Where do school nurses work?

School nurses primarily work in educational institutions, but there are many different types of schools. They may work in public school systems, including pre-k, elementary, middle, junior high, and high schools. School nurses may work at a single school or travel amongst several schools within the same district. Private, parochial, charter, and alternative schools also employ school nurses. They may also work at colleges, universities, and vocational schools with campus health programs, or work at juvenile correction facilities, departments of health, summer camps, and overseas military bases.

What skills make a good school nurse?

School nurses must possess compassion and a healthy dose of patience to work with children and adolescents of all ages. Because no two days are the same, they have well-rounded clinical skills and are adaptable, quick thinkers with great judgements. School nurses also have extensive knowledge of developmental stages to provide age-appropriate care. Being comfortable resolving conflicts is a unique and important part of their skill set.

Good school nurses have excellent presentation and teaching skills to provide informative healthcare education. Strong communication, listening, and interpersonal skills are a must to establish a rapport with students and staff and instruct them on various health issues and treatments. They possess strong organizational skills to manage cumbersome caseloads and administrative paperwork requirements. Above average computer skills allow them to chart and track a multitude of immunization and student health records.

School nurse salary

The salary for school nurses greatly varies by work location with some school districts providing a salary, while others pay an hourly rate. According to PayScale, school nurses earn an average salary of $48,302, which breaks down to about $929 weekly and $23.23 hourly.

In comparison, estimated pay packages for travel school nurse jobs currently listed on NurseFly average out to $1,392 per week. These earnings include taxable pay and non-taxable stipends, such as housing and meal allowances. Tax-free stipends are available to travel nurses who claim a permanent tax-home, otherwise travel school nurses are paid a fully taxable hourly wage or salary.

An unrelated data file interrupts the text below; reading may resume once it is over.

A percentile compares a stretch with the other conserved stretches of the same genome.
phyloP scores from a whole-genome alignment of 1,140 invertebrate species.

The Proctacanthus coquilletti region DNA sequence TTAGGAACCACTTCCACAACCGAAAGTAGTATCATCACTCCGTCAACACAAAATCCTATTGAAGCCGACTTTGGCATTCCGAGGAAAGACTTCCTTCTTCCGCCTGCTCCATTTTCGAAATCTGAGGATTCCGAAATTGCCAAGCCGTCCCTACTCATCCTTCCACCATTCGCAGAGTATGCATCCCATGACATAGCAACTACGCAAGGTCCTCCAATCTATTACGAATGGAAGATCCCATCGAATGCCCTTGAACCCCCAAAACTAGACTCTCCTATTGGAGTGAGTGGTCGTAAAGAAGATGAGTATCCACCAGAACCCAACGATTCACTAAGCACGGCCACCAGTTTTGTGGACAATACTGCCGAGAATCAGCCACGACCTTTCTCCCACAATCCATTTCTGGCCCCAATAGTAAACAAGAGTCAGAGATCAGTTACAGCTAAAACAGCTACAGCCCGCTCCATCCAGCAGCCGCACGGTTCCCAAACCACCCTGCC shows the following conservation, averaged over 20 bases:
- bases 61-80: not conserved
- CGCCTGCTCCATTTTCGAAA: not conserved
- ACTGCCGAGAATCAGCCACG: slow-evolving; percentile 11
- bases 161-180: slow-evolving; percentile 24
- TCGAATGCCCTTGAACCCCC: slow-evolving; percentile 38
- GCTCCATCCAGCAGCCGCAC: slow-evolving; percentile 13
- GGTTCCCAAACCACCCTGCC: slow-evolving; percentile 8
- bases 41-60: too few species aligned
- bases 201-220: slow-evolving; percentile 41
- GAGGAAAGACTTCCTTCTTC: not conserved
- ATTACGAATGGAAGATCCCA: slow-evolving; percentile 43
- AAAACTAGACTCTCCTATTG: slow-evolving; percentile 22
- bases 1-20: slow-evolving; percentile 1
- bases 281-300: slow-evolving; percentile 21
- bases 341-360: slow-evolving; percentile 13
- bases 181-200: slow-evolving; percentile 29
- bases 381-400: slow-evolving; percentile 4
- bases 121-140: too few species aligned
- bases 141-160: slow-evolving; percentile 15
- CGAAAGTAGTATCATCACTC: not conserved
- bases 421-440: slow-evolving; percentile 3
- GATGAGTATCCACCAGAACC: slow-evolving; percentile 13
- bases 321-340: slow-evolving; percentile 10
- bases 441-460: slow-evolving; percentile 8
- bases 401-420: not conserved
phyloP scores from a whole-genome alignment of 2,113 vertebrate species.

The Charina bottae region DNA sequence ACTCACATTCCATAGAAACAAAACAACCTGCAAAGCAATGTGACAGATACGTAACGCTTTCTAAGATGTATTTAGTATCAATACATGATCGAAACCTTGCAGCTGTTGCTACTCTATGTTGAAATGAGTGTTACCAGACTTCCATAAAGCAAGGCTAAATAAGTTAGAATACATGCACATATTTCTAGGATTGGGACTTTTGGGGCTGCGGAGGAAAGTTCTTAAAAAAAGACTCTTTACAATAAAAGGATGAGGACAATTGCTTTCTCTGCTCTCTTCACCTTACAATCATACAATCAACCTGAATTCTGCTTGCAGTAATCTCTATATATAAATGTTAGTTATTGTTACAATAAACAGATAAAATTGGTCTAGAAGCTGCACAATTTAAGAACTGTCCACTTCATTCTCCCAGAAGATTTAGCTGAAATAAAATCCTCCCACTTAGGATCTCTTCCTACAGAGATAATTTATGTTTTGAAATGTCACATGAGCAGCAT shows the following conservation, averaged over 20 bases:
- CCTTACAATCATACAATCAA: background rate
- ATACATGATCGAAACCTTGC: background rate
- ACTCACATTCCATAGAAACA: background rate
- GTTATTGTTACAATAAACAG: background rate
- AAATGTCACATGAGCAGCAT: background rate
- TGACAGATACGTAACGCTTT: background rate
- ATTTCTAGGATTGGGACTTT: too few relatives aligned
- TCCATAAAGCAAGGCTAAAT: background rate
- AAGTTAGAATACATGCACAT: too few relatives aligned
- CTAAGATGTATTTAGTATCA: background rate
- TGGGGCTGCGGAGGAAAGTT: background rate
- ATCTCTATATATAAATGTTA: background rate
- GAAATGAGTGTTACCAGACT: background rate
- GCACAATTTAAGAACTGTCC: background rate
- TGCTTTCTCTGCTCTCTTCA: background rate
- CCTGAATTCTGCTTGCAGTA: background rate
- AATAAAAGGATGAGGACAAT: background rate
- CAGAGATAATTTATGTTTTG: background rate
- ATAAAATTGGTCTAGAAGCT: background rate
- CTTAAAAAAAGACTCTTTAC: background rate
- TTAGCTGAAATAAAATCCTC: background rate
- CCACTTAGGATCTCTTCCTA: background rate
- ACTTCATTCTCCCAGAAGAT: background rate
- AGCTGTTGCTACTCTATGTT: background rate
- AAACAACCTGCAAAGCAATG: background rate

How to Become a Travel School Nurse

Becoming a travel nurse always begins with education. Some states allow schools to employ RNs with associate degrees as school nurses, but a Bachelor of Science in Nursing is the minimum requirement for most educational institutions, and some require a master’s degree in nursing or education. Nursing program graduates become RNs after passing the NCLEX-RN and completing state licensing requirements. Advanced certification varies by state and some schools also require certification in school nursing either prior to applying or once hired. The National Board for Certification of School Nurses offers National Certified School Nurse credentialing. Most schools prefer nurses with several years of clinical experience and may even require previous school nursing experience.

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Rachel Norton BSN, RN

I have been a critical care nurse since 2007. I grew up in the northeast but enjoy every corner of the country. My passions are people and travel. Travel nursing allows me to meet amazing people and satisfy my wanderlust. I love inspiring other nurses to travel and expand their practice.